The One-Year Bible, which takes the place of a Bible reading chart, can be helpful. Instead of experiencing the delay - however brief - of turning from chapter to chapter, the text is presented in sequence. The first day has readings from Genesis, Matthew, Psalms, and Proverbs - all together on the first four pages. Each day is supposed to take about 15 minutes.

As a homeschool parent, you can also incorporate the Word into your curriculum. When the boys were younger, I began using a Bible curriculum which systematically takes children through the Bible. My younger children color a picture related to the story each day, while we read directly from the Bible. Then we talk about what we've learned. At first, I dismissed this as "real" Bible study and decided it didn't count. But it's amazing what nuggets I can mine during this time which can carry me through a whirlwind day.

Another option is to use a devotional plan with short readings provided. I recently picked up a pamphlet with 30 days of Scripture readings and thought-provoking questions based on Bill Hybel's book "Too Busy Not to Pray."

It immediately attracted my attention, but lots of publications do, and therein lies another problem. I've always been a voracious reader and as a former news reporter, I'm a news junkie, too.

But when I pick up a good book - even a Christian one - or spend too much time reading the newspaper, surfing the Internet, or watching Fox News, I fall prey to a habit that takes me out of the Word of God and careening into this fallen world. It might be fine to do those things if I was also spending enough time immersed in Scripture and prayer, but clearly I'm not.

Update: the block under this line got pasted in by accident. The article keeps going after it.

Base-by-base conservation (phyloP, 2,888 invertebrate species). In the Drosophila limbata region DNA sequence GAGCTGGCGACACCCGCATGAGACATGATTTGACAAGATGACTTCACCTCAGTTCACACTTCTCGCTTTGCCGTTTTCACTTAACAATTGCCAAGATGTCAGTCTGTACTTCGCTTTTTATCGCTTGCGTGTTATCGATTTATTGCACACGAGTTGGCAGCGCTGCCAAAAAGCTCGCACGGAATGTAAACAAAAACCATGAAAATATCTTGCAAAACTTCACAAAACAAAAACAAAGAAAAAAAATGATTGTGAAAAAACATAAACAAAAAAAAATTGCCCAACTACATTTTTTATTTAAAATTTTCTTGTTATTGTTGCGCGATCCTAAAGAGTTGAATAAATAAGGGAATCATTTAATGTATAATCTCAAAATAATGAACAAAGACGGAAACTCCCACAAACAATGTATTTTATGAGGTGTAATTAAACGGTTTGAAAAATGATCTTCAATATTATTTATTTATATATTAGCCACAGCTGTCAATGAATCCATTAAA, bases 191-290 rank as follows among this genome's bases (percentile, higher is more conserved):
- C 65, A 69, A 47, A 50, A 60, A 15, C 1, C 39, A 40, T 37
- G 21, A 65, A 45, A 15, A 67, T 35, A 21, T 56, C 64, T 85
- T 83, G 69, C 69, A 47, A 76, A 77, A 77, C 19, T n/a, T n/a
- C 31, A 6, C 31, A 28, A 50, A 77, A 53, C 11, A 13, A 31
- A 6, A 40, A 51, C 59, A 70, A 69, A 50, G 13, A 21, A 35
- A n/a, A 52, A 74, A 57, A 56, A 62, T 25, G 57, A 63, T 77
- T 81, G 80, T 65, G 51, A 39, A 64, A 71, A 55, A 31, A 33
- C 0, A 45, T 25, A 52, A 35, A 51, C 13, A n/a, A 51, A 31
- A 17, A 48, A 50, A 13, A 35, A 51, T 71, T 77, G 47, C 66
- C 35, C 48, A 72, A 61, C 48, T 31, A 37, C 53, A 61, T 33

For me, it's more about being disciplined and making the choice to pick up the Bible rather than picking up a good book - no matter how filled with faith-building ideas it may be.

Prayer is the same way. I know the only opportunities to pray may arise at odd times in weird places. So I have to be ready. But who says you can't praise the Lord while you're singing in the shower? Or why not spend time in prayer during the baby's 1 a.m. feeding? And then again at 3 a.m. and 5 a.m ...

After all, we're commanded to "pray continually," in 1 Thess. 5:17. I'm encouraged by the example of Susannah Wesley, the 18th Century homeschooling mother of 19 (10 of whom survived, including the remarkable John and Charles Wesley). I've read that Susannah, in the midst of what certainly must have been a bustling household, would simply lift her apron over her face to have some personal time with the Lord. Although I don't wear aprons, I believe that any old dishtowel or receiving blanket will do.

Jesus himself "would often slip away to the wilderness and pray" (Luke 5:16). Perhaps you can find your own wilderness in your backyard, in a walk around the neighborhood, or simply retreating into the quietest corner of the house - the laundry room, maybe? No one except me generally shows up there.

However and wherever we find time to be with the Lord, the Scripture promises that we will be blessed with "hope and encouragement." (Rom. 15:4) And if homeschool moms need anything, it is the kind of hope and encouragement that only comes from the One who inspired us to start this great adventure in the first place.